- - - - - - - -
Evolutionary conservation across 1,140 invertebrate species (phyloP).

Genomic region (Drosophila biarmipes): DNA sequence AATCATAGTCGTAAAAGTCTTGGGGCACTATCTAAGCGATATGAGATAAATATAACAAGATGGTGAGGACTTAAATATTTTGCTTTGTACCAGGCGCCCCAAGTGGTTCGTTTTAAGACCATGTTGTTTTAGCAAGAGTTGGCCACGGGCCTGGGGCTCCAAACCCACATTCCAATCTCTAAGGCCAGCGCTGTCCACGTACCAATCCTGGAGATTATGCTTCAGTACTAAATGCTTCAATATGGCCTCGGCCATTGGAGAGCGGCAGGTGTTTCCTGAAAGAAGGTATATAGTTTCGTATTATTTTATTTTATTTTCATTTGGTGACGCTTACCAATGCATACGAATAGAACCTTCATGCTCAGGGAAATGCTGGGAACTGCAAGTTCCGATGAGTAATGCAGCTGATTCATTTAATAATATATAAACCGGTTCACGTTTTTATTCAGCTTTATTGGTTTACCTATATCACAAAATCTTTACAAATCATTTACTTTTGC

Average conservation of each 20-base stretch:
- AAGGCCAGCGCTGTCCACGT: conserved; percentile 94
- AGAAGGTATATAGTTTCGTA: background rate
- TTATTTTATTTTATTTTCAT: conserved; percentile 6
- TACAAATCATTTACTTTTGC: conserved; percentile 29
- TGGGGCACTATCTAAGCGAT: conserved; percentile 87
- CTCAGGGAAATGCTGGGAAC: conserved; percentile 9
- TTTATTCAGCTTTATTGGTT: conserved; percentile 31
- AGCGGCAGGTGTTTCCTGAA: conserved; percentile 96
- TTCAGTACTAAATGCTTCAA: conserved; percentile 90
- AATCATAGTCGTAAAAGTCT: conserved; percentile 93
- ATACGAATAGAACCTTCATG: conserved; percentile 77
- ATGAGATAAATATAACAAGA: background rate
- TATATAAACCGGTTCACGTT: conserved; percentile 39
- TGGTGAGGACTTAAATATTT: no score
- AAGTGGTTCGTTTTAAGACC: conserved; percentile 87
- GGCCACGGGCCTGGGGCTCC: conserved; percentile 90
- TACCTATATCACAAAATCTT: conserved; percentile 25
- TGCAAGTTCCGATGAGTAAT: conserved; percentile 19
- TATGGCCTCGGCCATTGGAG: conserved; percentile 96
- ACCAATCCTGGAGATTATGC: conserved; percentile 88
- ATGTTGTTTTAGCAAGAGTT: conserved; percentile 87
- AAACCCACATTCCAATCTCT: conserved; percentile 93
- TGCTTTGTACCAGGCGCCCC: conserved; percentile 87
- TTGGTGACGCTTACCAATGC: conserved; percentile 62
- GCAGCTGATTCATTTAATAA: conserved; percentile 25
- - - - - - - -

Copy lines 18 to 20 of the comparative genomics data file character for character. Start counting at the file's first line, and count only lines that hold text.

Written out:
- AAGTGGTTCGTTTTAAGACC: conserved; percentile 87
- GGCCACGGGCCTGGGGCTCC: conserved; percentile 90
- TACCTATATCACAAAATCTT: conserved; percentile 25